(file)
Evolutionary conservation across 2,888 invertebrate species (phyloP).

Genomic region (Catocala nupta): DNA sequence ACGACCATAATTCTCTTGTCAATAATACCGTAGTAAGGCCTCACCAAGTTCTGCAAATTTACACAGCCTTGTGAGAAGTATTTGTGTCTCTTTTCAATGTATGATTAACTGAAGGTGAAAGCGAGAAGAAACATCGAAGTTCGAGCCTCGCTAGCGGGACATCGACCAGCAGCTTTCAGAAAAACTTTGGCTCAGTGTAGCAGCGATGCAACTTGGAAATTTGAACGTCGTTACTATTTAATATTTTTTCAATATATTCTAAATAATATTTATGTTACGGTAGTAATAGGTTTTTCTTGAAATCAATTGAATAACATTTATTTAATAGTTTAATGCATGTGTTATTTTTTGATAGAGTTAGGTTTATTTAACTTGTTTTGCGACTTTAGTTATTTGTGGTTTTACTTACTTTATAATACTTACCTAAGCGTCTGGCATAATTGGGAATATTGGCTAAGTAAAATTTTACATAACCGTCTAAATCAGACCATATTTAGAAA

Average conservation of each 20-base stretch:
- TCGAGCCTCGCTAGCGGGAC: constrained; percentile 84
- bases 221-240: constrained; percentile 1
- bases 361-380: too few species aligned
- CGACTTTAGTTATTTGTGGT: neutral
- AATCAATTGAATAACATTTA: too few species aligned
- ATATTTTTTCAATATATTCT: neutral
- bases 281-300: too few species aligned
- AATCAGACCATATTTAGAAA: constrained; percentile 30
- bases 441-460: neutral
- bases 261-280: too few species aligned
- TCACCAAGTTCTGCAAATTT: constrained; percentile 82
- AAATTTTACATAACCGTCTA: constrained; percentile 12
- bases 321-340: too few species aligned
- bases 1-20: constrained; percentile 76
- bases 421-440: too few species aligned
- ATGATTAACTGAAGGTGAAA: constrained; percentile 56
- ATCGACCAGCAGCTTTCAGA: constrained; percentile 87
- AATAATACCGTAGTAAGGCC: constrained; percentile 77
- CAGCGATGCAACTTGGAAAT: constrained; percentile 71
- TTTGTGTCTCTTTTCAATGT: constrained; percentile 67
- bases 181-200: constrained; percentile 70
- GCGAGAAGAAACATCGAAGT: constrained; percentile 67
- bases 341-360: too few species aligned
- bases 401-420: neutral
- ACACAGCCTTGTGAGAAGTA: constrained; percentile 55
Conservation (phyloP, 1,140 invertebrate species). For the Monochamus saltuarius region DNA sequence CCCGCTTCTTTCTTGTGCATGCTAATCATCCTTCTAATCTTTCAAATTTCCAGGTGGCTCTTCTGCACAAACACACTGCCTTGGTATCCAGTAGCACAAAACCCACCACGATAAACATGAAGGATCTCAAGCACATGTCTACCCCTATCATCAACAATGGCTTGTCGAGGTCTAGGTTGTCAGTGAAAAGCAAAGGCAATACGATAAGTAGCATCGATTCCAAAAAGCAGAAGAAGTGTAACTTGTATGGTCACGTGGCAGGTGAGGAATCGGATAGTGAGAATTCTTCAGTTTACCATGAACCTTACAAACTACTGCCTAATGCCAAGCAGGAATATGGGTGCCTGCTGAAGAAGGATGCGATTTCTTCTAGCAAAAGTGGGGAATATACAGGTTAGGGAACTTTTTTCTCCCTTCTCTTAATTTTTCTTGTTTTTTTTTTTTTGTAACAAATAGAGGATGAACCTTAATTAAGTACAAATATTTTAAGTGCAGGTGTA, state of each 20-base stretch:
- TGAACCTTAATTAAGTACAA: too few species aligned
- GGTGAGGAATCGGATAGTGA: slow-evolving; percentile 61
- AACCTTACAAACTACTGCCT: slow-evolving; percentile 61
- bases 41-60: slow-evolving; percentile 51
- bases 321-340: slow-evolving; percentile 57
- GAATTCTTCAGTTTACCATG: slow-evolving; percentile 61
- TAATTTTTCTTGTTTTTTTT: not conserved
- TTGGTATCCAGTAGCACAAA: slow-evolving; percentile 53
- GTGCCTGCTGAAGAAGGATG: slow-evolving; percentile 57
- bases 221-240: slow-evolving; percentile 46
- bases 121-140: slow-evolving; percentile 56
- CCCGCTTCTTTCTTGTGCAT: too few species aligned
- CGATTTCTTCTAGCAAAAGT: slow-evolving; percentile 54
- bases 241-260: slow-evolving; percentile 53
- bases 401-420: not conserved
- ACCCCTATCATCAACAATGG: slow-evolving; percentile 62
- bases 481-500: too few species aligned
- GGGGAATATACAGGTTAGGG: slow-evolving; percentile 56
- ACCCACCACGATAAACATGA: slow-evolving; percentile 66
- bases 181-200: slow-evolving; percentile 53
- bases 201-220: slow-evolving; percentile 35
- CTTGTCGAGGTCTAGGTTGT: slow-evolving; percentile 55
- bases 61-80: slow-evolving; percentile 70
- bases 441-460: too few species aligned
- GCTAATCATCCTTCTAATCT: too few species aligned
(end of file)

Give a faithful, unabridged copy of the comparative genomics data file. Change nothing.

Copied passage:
Evolutionary conservation across 2,888 invertebrate species (phyloP).

Genomic region (Catocala nupta): DNA sequence ACGACCATAATTCTCTTGTCAATAATACCGTAGTAAGGCCTCACCAAGTTCTGCAAATTTACACAGCCTTGTGAGAAGTATTTGTGTCTCTTTTCAATGTATGATTAACTGAAGGTGAAAGCGAGAAGAAACATCGAAGTTCGAGCCTCGCTAGCGGGACATCGACCAGCAGCTTTCAGAAAAACTTTGGCTCAGTGTAGCAGCGATGCAACTTGGAAATTTGAACGTCGTTACTATTTAATATTTTTTCAATATATTCTAAATAATATTTATGTTACGGTAGTAATAGGTTTTTCTTGAAATCAATTGAATAACATTTATTTAATAGTTTAATGCATGTGTTATTTTTTGATAGAGTTAGGTTTATTTAACTTGTTTTGCGACTTTAGTTATTTGTGGTTTTACTTACTTTATAATACTTACCTAAGCGTCTGGCATAATTGGGAATATTGGCTAAGTAAAATTTTACATAACCGTCTAAATCAGACCATATTTAGAAA

Average conservation of each 20-base stretch:
- TCGAGCCTCGCTAGCGGGAC: constrained; percentile 84
- bases 221-240: constrained; percentile 1
- bases 361-380: too few species aligned
- CGACTTTAGTTATTTGTGGT: neutral
- AATCAATTGAATAACATTTA: too few species aligned
- ATATTTTTTCAATATATTCT: neutral
- bases 281-300: too few species aligned
- AATCAGACCATATTTAGAAA: constrained; percentile 30
- bases 441-460: neutral
- bases 261-280: too few species aligned
- TCACCAAGTTCTGCAAATTT: constrained; percentile 82
- AAATTTTACATAACCGTCTA: constrained; percentile 12
- bases 321-340: too few species aligned
- bases 1-20: constrained; percentile 76
- bases 421-440: too few species aligned
- ATGATTAACTGAAGGTGAAA: constrained; percentile 56
- ATCGACCAGCAGCTTTCAGA: constrained; percentile 87
- AATAATACCGTAGTAAGGCC: constrained; percentile 77
- CAGCGATGCAACTTGGAAAT: constrained; percentile 71
- TTTGTGTCTCTTTTCAATGT: constrained; percentile 67
- bases 181-200: constrained; percentile 70
- GCGAGAAGAAACATCGAAGT: constrained; percentile 67
- bases 341-360: too few species aligned
- bases 401-420: neutral
- ACACAGCCTTGTGAGAAGTA: constrained; percentile 55
Conservation (phyloP, 1,140 invertebrate species). For the Monochamus saltuarius region DNA sequence CCCGCTTCTTTCTTGTGCATGCTAATCATCCTTCTAATCTTTCAAATTTCCAGGTGGCTCTTCTGCACAAACACACTGCCTTGGTATCCAGTAGCACAAAACCCACCACGATAAACATGAAGGATCTCAAGCACATGTCTACCCCTATCATCAACAATGGCTTGTCGAGGTCTAGGTTGTCAGTGAAAAGCAAAGGCAATACGATAAGTAGCATCGATTCCAAAAAGCAGAAGAAGTGTAACTTGTATGGTCACGTGGCAGGTGAGGAATCGGATAGTGAGAATTCTTCAGTTTACCATGAACCTTACAAACTACTGCCTAATGCCAAGCAGGAATATGGGTGCCTGCTGAAGAAGGATGCGATTTCTTCTAGCAAAAGTGGGGAATATACAGGTTAGGGAACTTTTTTCTCCCTTCTCTTAATTTTTCTTGTTTTTTTTTTTTTGTAACAAATAGAGGATGAACCTTAATTAAGTACAAATATTTTAAGTGCAGGTGTA, state of each 20-base stretch:
- TGAACCTTAATTAAGTACAA: too few species aligned
- GGTGAGGAATCGGATAGTGA: slow-evolving; percentile 61
- AACCTTACAAACTACTGCCT: slow-evolving; percentile 61
- bases 41-60: slow-evolving; percentile 51
- bases 321-340: slow-evolving; percentile 57
- GAATTCTTCAGTTTACCATG: slow-evolving; percentile 61
- TAATTTTTCTTGTTTTTTTT: not conserved
- TTGGTATCCAGTAGCACAAA: slow-evolving; percentile 53
- GTGCCTGCTGAAGAAGGATG: slow-evolving; percentile 57
- bases 221-240: slow-evolving; percentile 46
- bases 121-140: slow-evolving; percentile 56
- CCCGCTTCTTTCTTGTGCAT: too few species aligned
- CGATTTCTTCTAGCAAAAGT: slow-evolving; percentile 54
- bases 241-260: slow-evolving; percentile 53
- bases 401-420: not conserved
- ACCCCTATCATCAACAATGG: slow-evolving; percentile 62
- bases 481-500: too few species aligned
- GGGGAATATACAGGTTAGGG: slow-evolving; percentile 56
- ACCCACCACGATAAACATGA: slow-evolving; percentile 66
- bases 181-200: slow-evolving; percentile 53
- bases 201-220: slow-evolving; percentile 35
- CTTGTCGAGGTCTAGGTTGT: slow-evolving; percentile 55
- bases 61-80: slow-evolving; percentile 70
- bases 441-460: too few species aligned
- GCTAATCATCCTTCTAATCT: too few species aligned